Rilonacept (Arcalyst): Interleukin-1 blocker approved for the treatment of cryopyrin-associated periodic syndromes (CAPS)

New biologic: Rilonacept (Arcalyst), a regeneron Interleukin-1 blocker was recently approved for the treatment of cryopyrin-associated periodic syndromes (CAPS).

New biologic

Arcalyst
Rilonacept
REGENERON

Interleukin-1 blocker approved for the treatment of cryopyrin-associated periodic syndromes (CAPS)

Efficacy. The efficacy of rilonacept was evaluated in a 2-part randomized, double-blind, placebo-controlled trial. In Part A, patients received a 320-mg loading dose of rilonacept followed by rilonacept 160 mg/wk or placebo for 6 weeks. In Part B, all patients received rilonacept 160 mg/wk for 9 weeks and were then randomized to either rilonacept 160 mg/wk or placebo for an additional 9 weeks. The trial also included a 24-week, open-label treatment extension phase; enrolled patients received rilonacept 160 mg/wk. For both parts of the study, patients completed a daily questionnaire to rate the severity (0, none; to 10, very severe) of CAPS-related symptoms. Researchers evaluated the mean symptom score change from baseline to the completion of treatment. The mean change from baseline to end point among rilonacept recipients in Part A of the trial was –2.4 versus a –0.5 reduction among patients who received placebo. The mean change among patients who received rilonacept in Part B of the trial was +0.1 versus a +0.9 difference among patients who received placebo. Most patients indicated improvement in symptom scores within several days of initiating rilonacept therapy. Patients' C-reactive protein (CRP) and serum amyloid A (SAA) levels were assessed in Part A of the trial. Rilonacept was associated with a 20-mg/L reduction from baseline in mean CRP level versus a 2-mg/L reduction with placebo. Mean SAA levels were reduced by 56 mg/L among patients treated with rilonacept versus no change among those who received placebo. Reductions in mean symptom scores, serum CRP, and serum SAA levels were maintained for ≤1 year among patients who received rilonacept in the extension phase.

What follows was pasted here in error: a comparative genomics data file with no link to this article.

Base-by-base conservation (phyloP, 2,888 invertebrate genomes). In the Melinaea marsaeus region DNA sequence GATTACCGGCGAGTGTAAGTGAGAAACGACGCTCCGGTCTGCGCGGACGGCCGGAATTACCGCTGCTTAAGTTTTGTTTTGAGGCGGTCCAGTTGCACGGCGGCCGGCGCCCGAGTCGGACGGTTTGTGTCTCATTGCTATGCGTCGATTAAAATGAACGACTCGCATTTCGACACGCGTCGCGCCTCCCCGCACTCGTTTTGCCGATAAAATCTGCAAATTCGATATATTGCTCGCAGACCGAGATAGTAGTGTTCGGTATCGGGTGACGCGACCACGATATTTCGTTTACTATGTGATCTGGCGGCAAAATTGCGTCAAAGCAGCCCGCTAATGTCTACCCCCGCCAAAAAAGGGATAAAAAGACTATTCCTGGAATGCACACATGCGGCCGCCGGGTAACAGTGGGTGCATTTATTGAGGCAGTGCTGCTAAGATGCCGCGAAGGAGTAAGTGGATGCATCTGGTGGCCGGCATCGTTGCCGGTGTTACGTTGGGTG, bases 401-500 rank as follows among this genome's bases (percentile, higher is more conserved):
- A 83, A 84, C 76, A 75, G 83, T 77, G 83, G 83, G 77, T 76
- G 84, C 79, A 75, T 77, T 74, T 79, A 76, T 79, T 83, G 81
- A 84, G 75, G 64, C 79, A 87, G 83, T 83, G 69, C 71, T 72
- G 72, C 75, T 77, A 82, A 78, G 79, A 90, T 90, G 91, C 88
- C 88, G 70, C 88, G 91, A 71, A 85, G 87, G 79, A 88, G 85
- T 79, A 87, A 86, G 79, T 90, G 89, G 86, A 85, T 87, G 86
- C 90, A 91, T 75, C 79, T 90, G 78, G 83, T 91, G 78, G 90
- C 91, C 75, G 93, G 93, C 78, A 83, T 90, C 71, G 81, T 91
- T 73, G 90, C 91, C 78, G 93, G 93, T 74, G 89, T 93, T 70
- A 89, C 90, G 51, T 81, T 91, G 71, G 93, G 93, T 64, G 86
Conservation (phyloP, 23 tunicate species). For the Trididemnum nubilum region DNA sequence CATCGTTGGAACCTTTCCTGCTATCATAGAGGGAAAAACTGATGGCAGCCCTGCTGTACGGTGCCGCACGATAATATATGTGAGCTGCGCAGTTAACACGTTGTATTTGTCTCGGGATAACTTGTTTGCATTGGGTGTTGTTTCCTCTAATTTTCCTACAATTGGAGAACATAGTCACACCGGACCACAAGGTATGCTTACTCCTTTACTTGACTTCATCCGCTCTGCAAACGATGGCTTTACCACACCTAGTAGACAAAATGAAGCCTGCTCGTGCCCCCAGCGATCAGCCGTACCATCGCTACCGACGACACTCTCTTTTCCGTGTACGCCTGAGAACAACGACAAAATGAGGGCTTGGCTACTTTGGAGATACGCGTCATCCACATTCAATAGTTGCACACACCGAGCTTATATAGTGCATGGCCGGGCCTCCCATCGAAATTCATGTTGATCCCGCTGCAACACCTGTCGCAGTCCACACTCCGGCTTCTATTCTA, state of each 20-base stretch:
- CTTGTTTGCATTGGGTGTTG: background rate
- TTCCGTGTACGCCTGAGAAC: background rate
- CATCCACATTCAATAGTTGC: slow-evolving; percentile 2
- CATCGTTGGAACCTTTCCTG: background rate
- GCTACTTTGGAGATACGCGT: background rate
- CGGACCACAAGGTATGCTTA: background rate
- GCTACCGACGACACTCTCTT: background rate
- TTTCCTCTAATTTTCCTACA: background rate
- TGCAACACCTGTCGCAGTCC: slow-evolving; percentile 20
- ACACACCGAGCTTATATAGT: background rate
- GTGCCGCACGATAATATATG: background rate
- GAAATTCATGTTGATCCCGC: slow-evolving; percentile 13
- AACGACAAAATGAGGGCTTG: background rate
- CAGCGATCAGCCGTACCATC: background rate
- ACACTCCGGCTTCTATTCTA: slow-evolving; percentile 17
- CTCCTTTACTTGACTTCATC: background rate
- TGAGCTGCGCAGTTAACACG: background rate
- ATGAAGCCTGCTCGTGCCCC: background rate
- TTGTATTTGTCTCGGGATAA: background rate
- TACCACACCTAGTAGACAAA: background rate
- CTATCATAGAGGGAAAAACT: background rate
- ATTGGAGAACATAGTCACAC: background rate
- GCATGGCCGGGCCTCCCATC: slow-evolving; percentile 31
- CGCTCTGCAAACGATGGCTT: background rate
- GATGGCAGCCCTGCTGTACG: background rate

Safety. The blocking of IL-1 can interfere with immune response to infections. Some patients receiving rilonacept have experienced serious, life-threatening infections. Patients with active or chronic infections should not be treated with rilonacept. Patients should receive all recommended vaccinations before initiating rilonacept treatment; live vaccines should not be administered concurrently with rilonacept. The most common adverse events associated with rilonacept include injection-site reactions, respiratory tract infections, sinusitis, cough, and hypoesthesia.

Dosing. The recommended dose of rilonacept for patients aged ≥18 years is a 320-mg loading dose (delivered as two 2-mL subcutaneous [SC] injections of 160 mg on the same day, administered in different injection sites), followed by 160 mg/wk administered as a single 2-mL SC injection. The recommended dose of rilonacept for patients aged 12 to 17 years is a 4.4-mg/kg loading dose (maximum, 320 mg), delivered as 1 or 2 SC injections (maximum single-injection volume, 2 mL). Pediatric patients should then be treated with 2.2 mg/kg/wk delivered as a single SC injection (up to 2 mL).